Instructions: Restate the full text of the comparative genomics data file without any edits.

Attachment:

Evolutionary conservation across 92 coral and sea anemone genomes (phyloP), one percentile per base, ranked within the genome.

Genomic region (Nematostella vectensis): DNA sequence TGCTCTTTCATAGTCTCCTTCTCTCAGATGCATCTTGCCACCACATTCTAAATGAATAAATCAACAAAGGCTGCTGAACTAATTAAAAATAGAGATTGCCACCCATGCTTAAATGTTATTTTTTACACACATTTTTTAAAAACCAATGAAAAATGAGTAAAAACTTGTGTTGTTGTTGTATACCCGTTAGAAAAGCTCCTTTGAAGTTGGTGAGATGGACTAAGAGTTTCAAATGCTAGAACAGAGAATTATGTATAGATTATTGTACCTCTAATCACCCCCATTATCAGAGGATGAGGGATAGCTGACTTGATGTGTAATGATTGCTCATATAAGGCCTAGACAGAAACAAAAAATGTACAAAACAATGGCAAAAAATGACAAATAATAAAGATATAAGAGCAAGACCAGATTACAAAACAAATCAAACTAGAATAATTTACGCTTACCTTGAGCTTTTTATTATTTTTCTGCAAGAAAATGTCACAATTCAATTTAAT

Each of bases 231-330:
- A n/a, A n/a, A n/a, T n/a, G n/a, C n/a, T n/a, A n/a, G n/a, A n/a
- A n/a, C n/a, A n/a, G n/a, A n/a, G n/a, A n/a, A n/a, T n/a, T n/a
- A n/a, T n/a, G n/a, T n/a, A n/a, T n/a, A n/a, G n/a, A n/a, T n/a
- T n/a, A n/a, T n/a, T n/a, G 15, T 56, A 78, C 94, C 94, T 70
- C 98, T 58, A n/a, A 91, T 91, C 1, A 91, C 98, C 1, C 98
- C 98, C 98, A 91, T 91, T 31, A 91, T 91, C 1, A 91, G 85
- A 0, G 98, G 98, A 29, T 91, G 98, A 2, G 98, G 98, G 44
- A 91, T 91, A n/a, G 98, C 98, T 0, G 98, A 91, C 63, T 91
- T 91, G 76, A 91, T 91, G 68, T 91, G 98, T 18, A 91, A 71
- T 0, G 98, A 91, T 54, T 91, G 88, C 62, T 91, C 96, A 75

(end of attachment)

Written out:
Evolutionary conservation across 92 coral and sea anemone genomes (phyloP), one percentile per base, ranked within the genome.

Genomic region (Nematostella vectensis): DNA sequence TGCTCTTTCATAGTCTCCTTCTCTCAGATGCATCTTGCCACCACATTCTAAATGAATAAATCAACAAAGGCTGCTGAACTAATTAAAAATAGAGATTGCCACCCATGCTTAAATGTTATTTTTTACACACATTTTTTAAAAACCAATGAAAAATGAGTAAAAACTTGTGTTGTTGTTGTATACCCGTTAGAAAAGCTCCTTTGAAGTTGGTGAGATGGACTAAGAGTTTCAAATGCTAGAACAGAGAATTATGTATAGATTATTGTACCTCTAATCACCCCCATTATCAGAGGATGAGGGATAGCTGACTTGATGTGTAATGATTGCTCATATAAGGCCTAGACAGAAACAAAAAATGTACAAAACAATGGCAAAAAATGACAAATAATAAAGATATAAGAGCAAGACCAGATTACAAAACAAATCAAACTAGAATAATTTACGCTTACCTTGAGCTTTTTATTATTTTTCTGCAAGAAAATGTCACAATTCAATTTAAT

Each of bases 231-330:
- A n/a, A n/a, A n/a, T n/a, G n/a, C n/a, T n/a, A n/a, G n/a, A n/a
- A n/a, C n/a, A n/a, G n/a, A n/a, G n/a, A n/a, A n/a, T n/a, T n/a
- A n/a, T n/a, G n/a, T n/a, A n/a, T n/a, A n/a, G n/a, A n/a, T n/a
- T n/a, A n/a, T n/a, T n/a, G 15, T 56, A 78, C 94, C 94, T 70
- C 98, T 58, A n/a, A 91, T 91, C 1, A 91, C 98, C 1, C 98
- C 98, C 98, A 91, T 91, T 31, A 91, T 91, C 1, A 91, G 85
- A 0, G 98, G 98, A 29, T 91, G 98, A 2, G 98, G 98, G 44
- A 91, T 91, A n/a, G 98, C 98, T 0, G 98, A 91, C 63, T 91
- T 91, G 76, A 91, T 91, G 68, T 91, G 98, T 18, A 91, A 71
- T 0, G 98, A 91, T 54, T 91, G 88, C 62, T 91, C 96, A 75